It is with great sadness and deep regret that Australians for Constitutional Monarchy announce the passing of the Honourable James Campbell Irwin, “Jamie”, a former President of the Legislative Council of South Australia, and State Convenor of the South Australian Branch of ACM, in Adelaide on 4 November, 2005.

Jamie was an indefatigable supporter of our constitutional system of government and of the role of the Crown in it. Notwithstanding his illness, he came with Bin, his dear wife, to Sydney in late August of this year to take part in our annual National Conference.

Jamie was highly regarded by all who knew him. His funeral at Christ Church, North Adelaide was attended by the Governor of South Australia, Her Excellency, Marjorie Jackson-Nelson, AC, CVO, MBE.,the Premier, the Ministers of the Crown, the Leader of the Opposition, judges, clergy and other leaders of South Australia.

ACM was represented nationally by Mr Philip Gibson, an old friend of Jamie. The Epistle, 1 Corinthians 15:51-58 was read by the Most Reverend John Anthony Hepworth, Archbishop and Primate, and a member of the ACM National Council.

On Monday, 7 November 2005, in a hushed House of Assembly at Parliament House Adelaide, the Premier of South Australia, the Hon. M.D. RANN , moved :

“That the House of Assembly expresses its deep regret at the death of the Hon. Jamie Irwin, former president of the Legislative Council, and places on record its appreciation of his long and meritorious service, and that as a mark of respect to his memory the sitting of the house be suspended until the ringing of the bells.”

The motion was supported by all in the House, including the Hon. R.G. KERIN, the Leader of the Opposition. The several moving speeches in support of the motion are recorded in Hansard.

The Premier reflected the unanimous view of the House when he said he was paying tribute “to a very fine South Australian.”

“ The Hon. Jamie Irwin was widely respected for his integrity, his compassion and his unflagging commitment to the interests of rural South Australians and for his excellent service, in particular, as President of the Legislative Council… I personally want to extend my sympathies and best wishes to his immediate and extended family. They deserve to feel very proud of his contribution to this state.”

James Campbell Irwin was born in Adelaide on 16 April 1937, the son of Sir James Irwin. He was educated at the Queen’s School and at St Peter’s College, and at the Royal Agricultural College in the United Kingdom. His career prior to entering parliament was centred on primary industries, in particular managing the family farm near Keith in the South-East.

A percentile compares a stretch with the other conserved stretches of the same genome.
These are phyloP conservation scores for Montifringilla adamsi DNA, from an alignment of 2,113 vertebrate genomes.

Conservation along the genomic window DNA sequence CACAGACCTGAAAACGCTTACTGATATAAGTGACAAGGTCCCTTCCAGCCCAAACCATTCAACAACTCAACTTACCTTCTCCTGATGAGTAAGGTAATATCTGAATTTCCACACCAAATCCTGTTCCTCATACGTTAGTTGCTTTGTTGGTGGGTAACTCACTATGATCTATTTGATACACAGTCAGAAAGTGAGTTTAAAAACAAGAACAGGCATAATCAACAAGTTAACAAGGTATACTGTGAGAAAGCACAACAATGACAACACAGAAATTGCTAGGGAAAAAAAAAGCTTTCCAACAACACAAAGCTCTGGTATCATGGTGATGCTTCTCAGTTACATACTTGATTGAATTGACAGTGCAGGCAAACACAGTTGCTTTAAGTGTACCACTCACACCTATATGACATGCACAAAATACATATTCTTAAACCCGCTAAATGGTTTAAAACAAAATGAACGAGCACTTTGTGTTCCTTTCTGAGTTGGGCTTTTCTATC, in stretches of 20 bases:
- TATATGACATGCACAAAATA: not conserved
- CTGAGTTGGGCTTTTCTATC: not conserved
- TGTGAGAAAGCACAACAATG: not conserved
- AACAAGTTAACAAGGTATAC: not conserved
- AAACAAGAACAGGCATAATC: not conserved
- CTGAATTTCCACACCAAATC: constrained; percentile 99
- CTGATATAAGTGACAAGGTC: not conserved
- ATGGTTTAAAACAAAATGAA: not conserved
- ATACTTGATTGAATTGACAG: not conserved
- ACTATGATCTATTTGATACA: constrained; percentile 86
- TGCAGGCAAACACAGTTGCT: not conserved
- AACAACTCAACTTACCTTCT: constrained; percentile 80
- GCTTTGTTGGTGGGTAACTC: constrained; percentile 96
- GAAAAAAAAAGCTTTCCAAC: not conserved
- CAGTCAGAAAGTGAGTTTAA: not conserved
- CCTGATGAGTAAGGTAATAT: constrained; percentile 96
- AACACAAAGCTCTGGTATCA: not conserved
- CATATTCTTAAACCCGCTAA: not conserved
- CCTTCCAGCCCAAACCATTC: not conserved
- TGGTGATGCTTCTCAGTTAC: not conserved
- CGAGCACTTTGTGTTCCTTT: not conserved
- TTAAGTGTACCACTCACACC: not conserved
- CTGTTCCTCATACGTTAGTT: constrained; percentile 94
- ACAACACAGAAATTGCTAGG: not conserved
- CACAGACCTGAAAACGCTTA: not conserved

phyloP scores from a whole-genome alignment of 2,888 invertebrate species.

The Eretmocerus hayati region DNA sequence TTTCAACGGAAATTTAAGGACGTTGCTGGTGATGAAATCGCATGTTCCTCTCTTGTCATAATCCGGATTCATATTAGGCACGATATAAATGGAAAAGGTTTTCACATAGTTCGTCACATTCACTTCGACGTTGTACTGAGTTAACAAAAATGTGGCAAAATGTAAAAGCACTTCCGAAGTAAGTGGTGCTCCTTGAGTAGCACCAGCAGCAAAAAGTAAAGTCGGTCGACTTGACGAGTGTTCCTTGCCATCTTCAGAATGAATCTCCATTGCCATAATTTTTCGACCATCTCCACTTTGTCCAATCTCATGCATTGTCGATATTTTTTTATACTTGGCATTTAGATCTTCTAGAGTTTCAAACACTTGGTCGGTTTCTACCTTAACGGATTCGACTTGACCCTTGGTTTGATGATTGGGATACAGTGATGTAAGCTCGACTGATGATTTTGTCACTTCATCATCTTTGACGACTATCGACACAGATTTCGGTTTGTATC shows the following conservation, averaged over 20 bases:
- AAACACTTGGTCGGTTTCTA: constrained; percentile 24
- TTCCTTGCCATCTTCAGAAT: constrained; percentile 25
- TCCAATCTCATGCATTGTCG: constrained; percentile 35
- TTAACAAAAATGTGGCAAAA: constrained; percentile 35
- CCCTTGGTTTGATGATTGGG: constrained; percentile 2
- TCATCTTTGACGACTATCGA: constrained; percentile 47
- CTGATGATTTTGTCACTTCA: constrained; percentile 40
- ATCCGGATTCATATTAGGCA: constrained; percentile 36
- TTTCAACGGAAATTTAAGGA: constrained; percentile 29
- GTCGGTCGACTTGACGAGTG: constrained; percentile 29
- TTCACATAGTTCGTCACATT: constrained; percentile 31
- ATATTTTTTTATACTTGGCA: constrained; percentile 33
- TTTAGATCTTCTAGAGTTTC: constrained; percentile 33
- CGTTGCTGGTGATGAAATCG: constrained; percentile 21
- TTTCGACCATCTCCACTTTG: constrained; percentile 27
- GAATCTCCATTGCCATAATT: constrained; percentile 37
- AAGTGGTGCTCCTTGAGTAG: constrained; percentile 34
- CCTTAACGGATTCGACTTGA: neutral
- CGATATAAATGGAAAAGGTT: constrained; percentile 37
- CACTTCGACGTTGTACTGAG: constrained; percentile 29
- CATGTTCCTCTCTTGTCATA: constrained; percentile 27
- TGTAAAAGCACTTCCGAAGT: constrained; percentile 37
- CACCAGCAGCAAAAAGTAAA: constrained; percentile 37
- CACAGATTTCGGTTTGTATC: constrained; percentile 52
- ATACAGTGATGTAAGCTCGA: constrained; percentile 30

He was elected to the Legislative Council for the Liberal Party on 7 December 1985. He rose to be his party’s whip, and then in the Ministry. In 1997 he was elected unopposed as President of the Legislative Council, a position which he held until his retirement in February 2003.

As the Premier said, Jamie was widely respected across the political spectrum as President of the Legislative Council. He was seen as a thoughtful, conciliatory, calm, and never heavy-handed, respected by all sides of politics for his impeccable fairness and his impeccable integrity. He oversaw the introduction of the Citizen’s Right of Reply in the Legislative Council.

Jamie had a strong faith, and a man of great decency, charm and great personal charity – as the Premier said, a man “ who gave more than he took. He brought out the best in people, and he treated people (including those who worked for him) with great decency.”

The Hon. Peter Lewis, a former Speaker, pointed out that both he and Jamie were both members of the Samuel Griffith Society, both committed to the concept of constitutional monarchy, the doctrine of the separation of powers and both staunch Christians and members of the Anglican Church

The Premier acknowledged that in the debate over the republic, Jamie was an "articulate and staunch supporter of the monarchy".

“ He was a man of the land, a community leader, a son of the Upper South-East, a widely-respected and capable parliamentarian, a leading figure in his church and a gentleman in every sense of the word.

“James Campbell Irwin was all these things and more. On behalf of members on this side of the house, I extend my condolences to his family, and I commend and honour him for his contribution to our state and to the lives of South Australians. May he rest in peace.”

After a number of supporting contributions across the chamber, the motion was adopted by members standing in their places in silence.

Jamie is survived by his wife of 45 years, Bin, and his three sons, James, Angus, Campbell and their families.

All of ACM, across the nation, would wish to express to Bin, to their children and to their families, our admiration, our respect and our thanks for James Irwin’s life and what he did to advance the causes and institutions he believed in, and especially our constitutional system and the role of the Crown in it.

David Flint